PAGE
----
6th June 2011, Walthamstow….
Last night intrepid film fans braved the sweaty horror of a severely delayed Victoria line service to sample the delights of East 17. No, not the early ’90s purveyors adolescent pop and Take That’s main rivals (sadly!), but Jess’s lovely house in Walthamstow (the name of East 17’s first album – don’t ask me why I know this). After a splendid sausage sarnie dinner complete with homemade relish, Magnums, and a few of the film fascists coming under attack by one of the cats, we settled down to watch the ‘not quite a comedy’ This is England.
The film is set in 1983, and is the story of 12 year old Shaun, who is taken under the wing of a group of local skinheads after being bullied at school. Although the early part of the film is quite comic, the atmosphere changes with the arrival of Combo, a violent ex-con with racist tendencies.
The fairly bleak portrayal of Britain in the ’80s and the politics surrounding the Falklands War was mingled with some of the usual things you find when people of a certain age look back at the ’80s – Rubik’s Cube, big hair, people dressed like Boy George – but avoided the rose-tinted nostalgia those people can be prone to.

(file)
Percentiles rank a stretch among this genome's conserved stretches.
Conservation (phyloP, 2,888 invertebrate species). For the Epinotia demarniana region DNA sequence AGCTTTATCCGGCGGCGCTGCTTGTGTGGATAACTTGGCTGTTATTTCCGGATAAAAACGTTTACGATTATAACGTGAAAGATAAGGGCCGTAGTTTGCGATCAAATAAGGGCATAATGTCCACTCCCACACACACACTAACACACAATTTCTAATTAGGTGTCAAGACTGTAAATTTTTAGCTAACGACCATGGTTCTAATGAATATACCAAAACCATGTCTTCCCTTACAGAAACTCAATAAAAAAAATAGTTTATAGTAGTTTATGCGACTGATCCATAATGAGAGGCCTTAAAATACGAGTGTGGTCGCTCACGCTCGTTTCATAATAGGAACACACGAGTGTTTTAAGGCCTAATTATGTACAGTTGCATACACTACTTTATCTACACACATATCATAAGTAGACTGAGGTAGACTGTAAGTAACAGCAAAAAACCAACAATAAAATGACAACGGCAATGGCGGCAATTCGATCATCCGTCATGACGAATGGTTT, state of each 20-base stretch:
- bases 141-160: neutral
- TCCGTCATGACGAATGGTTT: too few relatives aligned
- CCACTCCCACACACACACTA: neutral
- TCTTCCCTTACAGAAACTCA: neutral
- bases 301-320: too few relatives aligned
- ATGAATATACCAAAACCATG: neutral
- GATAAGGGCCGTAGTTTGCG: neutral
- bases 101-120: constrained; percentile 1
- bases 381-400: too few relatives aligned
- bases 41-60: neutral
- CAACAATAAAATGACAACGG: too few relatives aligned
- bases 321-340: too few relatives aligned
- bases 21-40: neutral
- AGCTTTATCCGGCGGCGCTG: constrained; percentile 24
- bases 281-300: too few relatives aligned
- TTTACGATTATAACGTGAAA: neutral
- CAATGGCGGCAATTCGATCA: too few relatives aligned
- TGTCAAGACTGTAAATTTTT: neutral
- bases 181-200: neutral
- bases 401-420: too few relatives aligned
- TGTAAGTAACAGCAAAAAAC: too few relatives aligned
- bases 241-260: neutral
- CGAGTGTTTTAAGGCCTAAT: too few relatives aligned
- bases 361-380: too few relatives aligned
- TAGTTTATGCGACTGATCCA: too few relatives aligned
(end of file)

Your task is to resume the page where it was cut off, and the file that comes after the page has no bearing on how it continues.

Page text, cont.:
The film was extremely thought-provoking and, amongst other things, led to discussion on whether an unpredictable, violent man is scarier than an educated bigot with the capacity to convince others to subscribe to his views.
As Jess said when giving her reasons for choosing the film, you keep thinking about it long after you’ve watched it.
Thomas Turgoose, the actor who played Shaun, was only 13 when the film was shot. He had never acted before, had been banned from his school play for behaving badly and apparently even demanded £5 to turn up for the film’s auditions! This probably explains his behaviour when interviewed by Jess’s brother! Whatever his past behaviour, he put in an amazing performance.
The film is actually based on the real-life childhood experiences of the director Shane Meadows, and he says that many of the events in the film actually happened. He wrote about this in the Guardian in 2007 after the film came out, an article definitely worth reading.
Last year, Meadows directed 4 episodes of This is England ’86 for Channel 4, which featured the same cast but focused on Lol, one of the female members of the gang. Vicky McClure, the actress who plays Lol, recently won a Best Actress BAFTA.
The summer is throwing up lots of opportunities for film-related fun, including Film4 Summer Screen at Somerset House, and a film music prom at the Albert Hall on August 12th. Planning is already under way for the former, and I propose queuing up for promenade tickets on the day for the latter, but we can discuss that next time. Other suggestions for cinema-based club outings would be gratefully received!
Until July, my fascist brothers and sisters, stay undemocratic and full of spicy fascist variety!
THIS IS NOT A DEMOCRACY